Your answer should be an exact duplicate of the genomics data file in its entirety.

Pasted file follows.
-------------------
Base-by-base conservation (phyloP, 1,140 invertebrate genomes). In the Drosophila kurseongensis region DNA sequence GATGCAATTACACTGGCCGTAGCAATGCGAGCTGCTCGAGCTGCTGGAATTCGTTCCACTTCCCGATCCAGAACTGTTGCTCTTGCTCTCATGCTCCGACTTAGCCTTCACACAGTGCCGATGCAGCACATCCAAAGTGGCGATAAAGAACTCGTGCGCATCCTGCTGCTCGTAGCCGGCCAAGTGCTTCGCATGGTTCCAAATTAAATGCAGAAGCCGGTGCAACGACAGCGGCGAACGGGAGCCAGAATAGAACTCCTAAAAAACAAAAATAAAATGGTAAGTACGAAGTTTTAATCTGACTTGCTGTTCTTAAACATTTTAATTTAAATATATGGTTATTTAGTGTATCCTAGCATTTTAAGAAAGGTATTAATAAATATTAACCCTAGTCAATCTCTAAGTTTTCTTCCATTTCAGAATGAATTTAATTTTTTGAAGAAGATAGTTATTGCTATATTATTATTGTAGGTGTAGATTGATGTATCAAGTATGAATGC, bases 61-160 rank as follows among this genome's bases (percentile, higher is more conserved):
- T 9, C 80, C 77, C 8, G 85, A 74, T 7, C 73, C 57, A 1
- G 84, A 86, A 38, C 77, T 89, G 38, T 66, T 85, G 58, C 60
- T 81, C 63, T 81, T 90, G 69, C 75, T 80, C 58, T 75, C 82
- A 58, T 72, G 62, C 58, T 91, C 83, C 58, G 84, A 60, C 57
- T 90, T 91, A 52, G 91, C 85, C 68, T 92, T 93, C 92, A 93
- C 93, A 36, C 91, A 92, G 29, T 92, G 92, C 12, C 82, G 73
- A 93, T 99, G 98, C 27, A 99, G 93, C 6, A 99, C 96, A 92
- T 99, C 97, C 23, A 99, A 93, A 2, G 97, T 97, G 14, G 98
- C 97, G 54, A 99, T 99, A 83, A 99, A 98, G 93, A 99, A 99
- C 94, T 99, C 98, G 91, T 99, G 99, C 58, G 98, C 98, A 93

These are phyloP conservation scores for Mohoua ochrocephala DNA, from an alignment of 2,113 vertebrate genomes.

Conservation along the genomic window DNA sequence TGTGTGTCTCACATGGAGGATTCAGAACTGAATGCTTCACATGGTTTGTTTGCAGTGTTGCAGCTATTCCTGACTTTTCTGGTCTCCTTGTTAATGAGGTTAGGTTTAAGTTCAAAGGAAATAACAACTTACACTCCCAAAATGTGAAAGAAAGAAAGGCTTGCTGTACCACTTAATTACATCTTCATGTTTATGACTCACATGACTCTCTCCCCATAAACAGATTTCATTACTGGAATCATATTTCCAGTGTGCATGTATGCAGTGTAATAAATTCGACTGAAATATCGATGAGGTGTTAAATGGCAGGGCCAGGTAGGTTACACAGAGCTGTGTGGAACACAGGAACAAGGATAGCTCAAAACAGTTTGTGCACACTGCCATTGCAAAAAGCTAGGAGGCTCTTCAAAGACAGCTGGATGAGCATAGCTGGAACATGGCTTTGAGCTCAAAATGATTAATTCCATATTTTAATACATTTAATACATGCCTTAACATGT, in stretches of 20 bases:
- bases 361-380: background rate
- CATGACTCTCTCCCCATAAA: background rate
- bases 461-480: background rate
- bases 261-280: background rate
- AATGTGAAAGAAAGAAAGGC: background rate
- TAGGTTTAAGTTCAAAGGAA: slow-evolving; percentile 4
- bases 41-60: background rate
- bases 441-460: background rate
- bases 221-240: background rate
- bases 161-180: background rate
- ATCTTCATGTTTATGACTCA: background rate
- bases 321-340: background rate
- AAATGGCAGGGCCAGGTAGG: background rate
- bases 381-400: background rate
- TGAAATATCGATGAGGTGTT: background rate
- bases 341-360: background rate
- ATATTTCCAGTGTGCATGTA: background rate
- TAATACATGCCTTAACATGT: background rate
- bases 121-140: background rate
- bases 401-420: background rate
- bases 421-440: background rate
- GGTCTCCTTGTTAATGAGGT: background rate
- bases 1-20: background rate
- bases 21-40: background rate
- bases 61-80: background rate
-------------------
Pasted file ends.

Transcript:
Base-by-base conservation (phyloP, 1,140 invertebrate genomes). In the Drosophila kurseongensis region DNA sequence GATGCAATTACACTGGCCGTAGCAATGCGAGCTGCTCGAGCTGCTGGAATTCGTTCCACTTCCCGATCCAGAACTGTTGCTCTTGCTCTCATGCTCCGACTTAGCCTTCACACAGTGCCGATGCAGCACATCCAAAGTGGCGATAAAGAACTCGTGCGCATCCTGCTGCTCGTAGCCGGCCAAGTGCTTCGCATGGTTCCAAATTAAATGCAGAAGCCGGTGCAACGACAGCGGCGAACGGGAGCCAGAATAGAACTCCTAAAAAACAAAAATAAAATGGTAAGTACGAAGTTTTAATCTGACTTGCTGTTCTTAAACATTTTAATTTAAATATATGGTTATTTAGTGTATCCTAGCATTTTAAGAAAGGTATTAATAAATATTAACCCTAGTCAATCTCTAAGTTTTCTTCCATTTCAGAATGAATTTAATTTTTTGAAGAAGATAGTTATTGCTATATTATTATTGTAGGTGTAGATTGATGTATCAAGTATGAATGC, bases 61-160 rank as follows among this genome's bases (percentile, higher is more conserved):
- T 9, C 80, C 77, C 8, G 85, A 74, T 7, C 73, C 57, A 1
- G 84, A 86, A 38, C 77, T 89, G 38, T 66, T 85, G 58, C 60
- T 81, C 63, T 81, T 90, G 69, C 75, T 80, C 58, T 75, C 82
- A 58, T 72, G 62, C 58, T 91, C 83, C 58, G 84, A 60, C 57
- T 90, T 91, A 52, G 91, C 85, C 68, T 92, T 93, C 92, A 93
- C 93, A 36, C 91, A 92, G 29, T 92, G 92, C 12, C 82, G 73
- A 93, T 99, G 98, C 27, A 99, G 93, C 6, A 99, C 96, A 92
- T 99, C 97, C 23, A 99, A 93, A 2, G 97, T 97, G 14, G 98
- C 97, G 54, A 99, T 99, A 83, A 99, A 98, G 93, A 99, A 99
- C 94, T 99, C 98, G 91, T 99, G 99, C 58, G 98, C 98, A 93

These are phyloP conservation scores for Mohoua ochrocephala DNA, from an alignment of 2,113 vertebrate genomes.

Conservation along the genomic window DNA sequence TGTGTGTCTCACATGGAGGATTCAGAACTGAATGCTTCACATGGTTTGTTTGCAGTGTTGCAGCTATTCCTGACTTTTCTGGTCTCCTTGTTAATGAGGTTAGGTTTAAGTTCAAAGGAAATAACAACTTACACTCCCAAAATGTGAAAGAAAGAAAGGCTTGCTGTACCACTTAATTACATCTTCATGTTTATGACTCACATGACTCTCTCCCCATAAACAGATTTCATTACTGGAATCATATTTCCAGTGTGCATGTATGCAGTGTAATAAATTCGACTGAAATATCGATGAGGTGTTAAATGGCAGGGCCAGGTAGGTTACACAGAGCTGTGTGGAACACAGGAACAAGGATAGCTCAAAACAGTTTGTGCACACTGCCATTGCAAAAAGCTAGGAGGCTCTTCAAAGACAGCTGGATGAGCATAGCTGGAACATGGCTTTGAGCTCAAAATGATTAATTCCATATTTTAATACATTTAATACATGCCTTAACATGT, in stretches of 20 bases:
- bases 361-380: background rate
- CATGACTCTCTCCCCATAAA: background rate
- bases 461-480: background rate
- bases 261-280: background rate
- AATGTGAAAGAAAGAAAGGC: background rate
- TAGGTTTAAGTTCAAAGGAA: slow-evolving; percentile 4
- bases 41-60: background rate
- bases 441-460: background rate
- bases 221-240: background rate
- bases 161-180: background rate
- ATCTTCATGTTTATGACTCA: background rate
- bases 321-340: background rate
- AAATGGCAGGGCCAGGTAGG: background rate
- bases 381-400: background rate
- TGAAATATCGATGAGGTGTT: background rate
- bases 341-360: background rate
- ATATTTCCAGTGTGCATGTA: background rate
- TAATACATGCCTTAACATGT: background rate
- bases 121-140: background rate
- bases 401-420: background rate
- bases 421-440: background rate
- GGTCTCCTTGTTAATGAGGT: background rate
- bases 1-20: background rate
- bases 21-40: background rate
- bases 61-80: background rate